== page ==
• Miscellaneous: Everything else
  • Final Read-Through. Once the revisions are done, it’s important to read the whole manuscript again--aloud. This will help you zero in on typos or new repetitions that may have arisen during the editing process.
These are just some of the problems that writers struggle with. Dialogue, descriptions, and showing-versus-telling are a few more. An excellent, nearly comprehensive editing resource that I can’t recommend enough is Self-Editing for Fiction Writers, by Browne and King. Truly. Go get it. It’s awesome.

Attack your revisions in rounds: Each of the sections on your list will be one revision round. Depending on how many items you start out with, you might end up with two rounds, or four, or nine. Again, don’t be alarmed. All that stuff has to be fixed, right? And in my experience, finding the problems is often harder than solving them, so you’re ahead of the game if you’ve got a good list to start from. Next, order your rounds according to preference; you can start with the one you’re most excited about or the one that’s going to take the longest--whatever you prefer. Then work your way through the manuscript with the points from Round One in mind. When you’ve finished, start again with Round Two, and so on.

Maintain Forward Momentum: As you revise, you’re undoubtedly going to come up with more things that need work. If it’s a really big picture item that will effect the entire story (like changing the main character’s strengths or flaws to make success more difficult for her), you may have to backtrack and work those changes into the story from start to finish. Most of the time, though, it’s best to keep making your way through your existing list and tack any new edits onto the end. Address these items once the original list is finished.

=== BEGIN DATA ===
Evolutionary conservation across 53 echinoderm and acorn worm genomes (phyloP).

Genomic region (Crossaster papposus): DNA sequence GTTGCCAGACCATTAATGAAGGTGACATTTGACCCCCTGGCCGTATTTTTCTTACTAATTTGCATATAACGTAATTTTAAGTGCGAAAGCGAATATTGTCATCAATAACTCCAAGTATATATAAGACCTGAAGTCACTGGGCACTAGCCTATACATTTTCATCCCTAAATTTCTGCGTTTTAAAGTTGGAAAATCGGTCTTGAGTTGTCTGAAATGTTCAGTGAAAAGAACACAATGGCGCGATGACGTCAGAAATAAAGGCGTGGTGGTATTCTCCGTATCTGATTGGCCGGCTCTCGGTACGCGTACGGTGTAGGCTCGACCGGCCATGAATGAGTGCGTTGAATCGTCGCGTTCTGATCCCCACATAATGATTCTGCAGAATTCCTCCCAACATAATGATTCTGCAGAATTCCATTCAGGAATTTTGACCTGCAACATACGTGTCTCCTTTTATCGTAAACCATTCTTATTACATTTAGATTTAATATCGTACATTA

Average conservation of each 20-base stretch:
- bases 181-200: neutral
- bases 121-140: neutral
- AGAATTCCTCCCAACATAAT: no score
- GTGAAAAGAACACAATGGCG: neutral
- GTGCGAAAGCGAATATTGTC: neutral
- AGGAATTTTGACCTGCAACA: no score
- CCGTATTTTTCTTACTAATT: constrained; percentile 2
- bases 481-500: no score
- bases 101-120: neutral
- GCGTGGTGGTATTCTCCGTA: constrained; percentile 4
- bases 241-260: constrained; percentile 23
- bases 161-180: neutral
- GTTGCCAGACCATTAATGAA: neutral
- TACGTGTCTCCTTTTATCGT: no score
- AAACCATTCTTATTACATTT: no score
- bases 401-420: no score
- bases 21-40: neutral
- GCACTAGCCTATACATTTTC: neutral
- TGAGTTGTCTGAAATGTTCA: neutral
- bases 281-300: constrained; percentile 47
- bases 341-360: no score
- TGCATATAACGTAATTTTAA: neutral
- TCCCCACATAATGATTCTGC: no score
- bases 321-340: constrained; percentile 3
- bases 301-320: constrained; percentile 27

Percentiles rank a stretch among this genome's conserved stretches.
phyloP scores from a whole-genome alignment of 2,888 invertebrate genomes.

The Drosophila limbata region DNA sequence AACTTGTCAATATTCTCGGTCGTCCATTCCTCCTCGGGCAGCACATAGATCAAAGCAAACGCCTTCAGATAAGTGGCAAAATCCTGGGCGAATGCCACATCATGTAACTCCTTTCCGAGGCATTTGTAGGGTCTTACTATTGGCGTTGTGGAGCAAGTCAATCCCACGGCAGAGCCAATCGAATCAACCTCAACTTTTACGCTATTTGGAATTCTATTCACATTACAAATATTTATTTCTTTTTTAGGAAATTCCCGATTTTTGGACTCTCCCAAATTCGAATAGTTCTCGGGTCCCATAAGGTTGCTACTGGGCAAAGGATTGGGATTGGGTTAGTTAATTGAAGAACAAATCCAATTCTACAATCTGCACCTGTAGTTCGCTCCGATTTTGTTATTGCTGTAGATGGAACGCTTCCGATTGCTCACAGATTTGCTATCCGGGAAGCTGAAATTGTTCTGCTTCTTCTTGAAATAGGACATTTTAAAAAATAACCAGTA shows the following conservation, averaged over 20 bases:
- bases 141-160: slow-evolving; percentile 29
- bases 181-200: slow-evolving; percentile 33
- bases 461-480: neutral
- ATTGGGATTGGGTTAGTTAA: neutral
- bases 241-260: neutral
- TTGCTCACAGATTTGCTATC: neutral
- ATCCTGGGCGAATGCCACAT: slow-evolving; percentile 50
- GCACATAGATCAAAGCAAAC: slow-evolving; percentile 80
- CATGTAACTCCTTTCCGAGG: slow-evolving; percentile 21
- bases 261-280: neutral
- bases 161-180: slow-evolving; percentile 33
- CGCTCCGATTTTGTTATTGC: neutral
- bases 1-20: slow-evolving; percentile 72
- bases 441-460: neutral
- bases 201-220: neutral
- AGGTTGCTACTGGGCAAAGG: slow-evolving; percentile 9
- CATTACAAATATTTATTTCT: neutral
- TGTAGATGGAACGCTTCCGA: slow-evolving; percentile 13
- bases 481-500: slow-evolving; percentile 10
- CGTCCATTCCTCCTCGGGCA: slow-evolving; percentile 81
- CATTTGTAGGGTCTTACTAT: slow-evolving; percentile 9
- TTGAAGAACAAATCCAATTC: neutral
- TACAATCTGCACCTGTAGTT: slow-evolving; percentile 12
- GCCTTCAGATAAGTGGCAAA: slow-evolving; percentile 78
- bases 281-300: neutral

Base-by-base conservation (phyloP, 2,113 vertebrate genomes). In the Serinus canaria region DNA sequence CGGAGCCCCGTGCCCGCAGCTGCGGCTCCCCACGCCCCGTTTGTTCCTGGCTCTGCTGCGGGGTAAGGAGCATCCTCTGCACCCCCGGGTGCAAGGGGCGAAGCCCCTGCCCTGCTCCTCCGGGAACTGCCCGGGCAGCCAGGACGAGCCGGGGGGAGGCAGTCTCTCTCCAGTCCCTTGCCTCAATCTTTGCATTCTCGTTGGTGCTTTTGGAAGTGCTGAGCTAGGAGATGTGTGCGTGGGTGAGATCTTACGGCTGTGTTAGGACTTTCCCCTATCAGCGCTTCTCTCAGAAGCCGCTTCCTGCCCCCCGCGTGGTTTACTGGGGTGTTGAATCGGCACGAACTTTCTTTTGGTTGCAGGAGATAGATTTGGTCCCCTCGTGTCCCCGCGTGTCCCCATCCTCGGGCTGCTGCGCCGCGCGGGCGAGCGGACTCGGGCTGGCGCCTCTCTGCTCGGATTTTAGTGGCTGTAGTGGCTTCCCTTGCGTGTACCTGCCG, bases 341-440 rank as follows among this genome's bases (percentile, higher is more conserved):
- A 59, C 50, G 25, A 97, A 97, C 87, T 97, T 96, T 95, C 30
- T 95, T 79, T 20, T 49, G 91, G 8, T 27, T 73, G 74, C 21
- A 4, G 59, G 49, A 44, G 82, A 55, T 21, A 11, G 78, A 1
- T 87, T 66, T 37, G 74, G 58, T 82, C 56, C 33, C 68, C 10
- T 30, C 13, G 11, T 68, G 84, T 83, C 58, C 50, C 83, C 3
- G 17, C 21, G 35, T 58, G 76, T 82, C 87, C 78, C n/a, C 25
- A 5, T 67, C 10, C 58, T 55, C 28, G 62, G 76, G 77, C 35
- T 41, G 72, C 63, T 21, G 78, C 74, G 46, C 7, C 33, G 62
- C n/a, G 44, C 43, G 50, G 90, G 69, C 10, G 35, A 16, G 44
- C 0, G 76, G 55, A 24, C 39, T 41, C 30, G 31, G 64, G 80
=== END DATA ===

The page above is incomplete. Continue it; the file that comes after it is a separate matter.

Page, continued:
So...that’s what works for me. It may be a little too orderly for some. Luckily, there are as many different revision methods as there are ways to draft, or outline, or critique. The most important thing is to get started and keep moving forward, because each round of edits will bring you one step closer to a publishable manuscript. Best of luck, NaNoEdMo’ers!

Becca Puglisi is a YA fantasy and historical fiction writer, SCBWI member, and co-host of The Bookshelf Muse, an on-line resource for writers. She also has a number of magazine publications under her belt. Her book, The Emotion Thesaurus: A Writer’s Guide to Character Expression is scheduled for release in April 2012.


  1. This is really helpful Becca. I find that I struggle most when I don't take revision in bite-sized pieces, and it can seem like an overwhelming task.


  2. Thanks Becca. I'm knee deep in revisions on my Nano novel right now and this will help me take it in strides. :)

  3. Ange, me too. I know my technique is probably a nightmare for people who don't do lists, but it's the way it works for me.

    Kitty, best of luck on the revisions! Tackle it in pieces and you'll get there eventually!

  4. Wonderful advice! Thanks for sharing. :-D